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It’s All About Continuous Improvement • During the KE, you will use the Lean tools, methods, and


• KE provides execution structure

• The Kaizen philosophy provides a bigger picture that helps us weave the details together

• This is all about improvement

So, If Someone Asks You… • Exposed to Kaizen philosophy • Understand difference between KE and everyday Kaizen • Kaizen is one way we put LEAN to work

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Introduction What is a Kaizen Event? It is a local and team-based program for conducting daily continuous improvement where needed. It is not a mechanism for perpetual projects, but rather a means for making small, incremental improvements in a culture of Continuous Improvement.

How do the roles work? • KE roles have specific purposes • The roles mesh like a set of gears in a transmission • People filling the roles do not have to mirror the organization chart

Typical Roles • Facilitator/Sensei • Team Leader • Team Member • Sponsor • Process Owner • On-Call Resources

Role: Facilitator/Sensei • Expert in the Lean body of knowledge (technical skills) • Proficient in facilitation skills (even-tempered, calm, and


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• Effective coach • Thinks three steps ahead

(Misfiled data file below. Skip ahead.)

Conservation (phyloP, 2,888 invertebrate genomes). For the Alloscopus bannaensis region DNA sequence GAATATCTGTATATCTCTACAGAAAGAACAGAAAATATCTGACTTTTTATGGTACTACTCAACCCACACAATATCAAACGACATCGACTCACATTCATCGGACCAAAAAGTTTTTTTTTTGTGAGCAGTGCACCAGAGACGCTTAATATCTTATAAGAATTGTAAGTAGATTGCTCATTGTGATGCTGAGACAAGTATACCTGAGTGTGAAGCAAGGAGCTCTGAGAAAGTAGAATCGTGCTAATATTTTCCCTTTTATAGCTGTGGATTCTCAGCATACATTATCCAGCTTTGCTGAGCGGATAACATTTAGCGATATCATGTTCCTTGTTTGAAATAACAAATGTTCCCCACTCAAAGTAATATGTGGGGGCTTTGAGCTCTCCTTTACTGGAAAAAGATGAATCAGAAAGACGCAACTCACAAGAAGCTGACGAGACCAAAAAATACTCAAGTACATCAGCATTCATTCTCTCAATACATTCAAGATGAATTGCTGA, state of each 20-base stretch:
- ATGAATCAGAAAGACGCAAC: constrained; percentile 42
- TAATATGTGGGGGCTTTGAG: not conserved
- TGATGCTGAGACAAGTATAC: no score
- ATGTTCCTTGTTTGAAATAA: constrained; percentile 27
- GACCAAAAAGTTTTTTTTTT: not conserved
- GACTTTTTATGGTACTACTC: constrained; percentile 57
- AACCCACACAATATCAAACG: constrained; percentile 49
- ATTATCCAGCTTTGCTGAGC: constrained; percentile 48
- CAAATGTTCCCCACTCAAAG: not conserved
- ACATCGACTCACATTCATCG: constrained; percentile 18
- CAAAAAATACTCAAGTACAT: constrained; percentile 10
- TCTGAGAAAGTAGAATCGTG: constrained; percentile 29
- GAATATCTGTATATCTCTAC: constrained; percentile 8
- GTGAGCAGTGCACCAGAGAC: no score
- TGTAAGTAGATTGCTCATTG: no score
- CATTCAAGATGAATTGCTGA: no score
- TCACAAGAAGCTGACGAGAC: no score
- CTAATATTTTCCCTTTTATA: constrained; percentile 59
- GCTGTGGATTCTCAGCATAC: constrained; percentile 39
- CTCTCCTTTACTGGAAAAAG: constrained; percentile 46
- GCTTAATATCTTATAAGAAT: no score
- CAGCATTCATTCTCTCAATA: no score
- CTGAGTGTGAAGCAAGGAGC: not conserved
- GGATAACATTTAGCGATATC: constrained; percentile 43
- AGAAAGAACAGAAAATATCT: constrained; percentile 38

Role: Team Leader • Provides leadership and coordination for the KE team • Works closely with facilitator for guidance, but expectation is

that team leader leads • Gives direction to team members, regardless of their rank • Is the face of the KE team

Role: Team Member • Brings a relevant perspective unless person is a ringer who knows

little about process • Serves multiple functions at different levels, seniority, etc. • Is willing to get work done • Is usually one of between three and five team members

Role: Sponsor • Is a member of leadership and management • Provides guidance and insight into business • Acts as the person in charge of clearing roadblocks

• Runs interference • Touches base, but is not heavily involved

Role: Process Owner

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• Is the leader of the targeted processes to be improved • Has deep knowledge about the process • Has vested interest in KE outcome because will own the new

process once handed off • Provides heavy input into the KE charter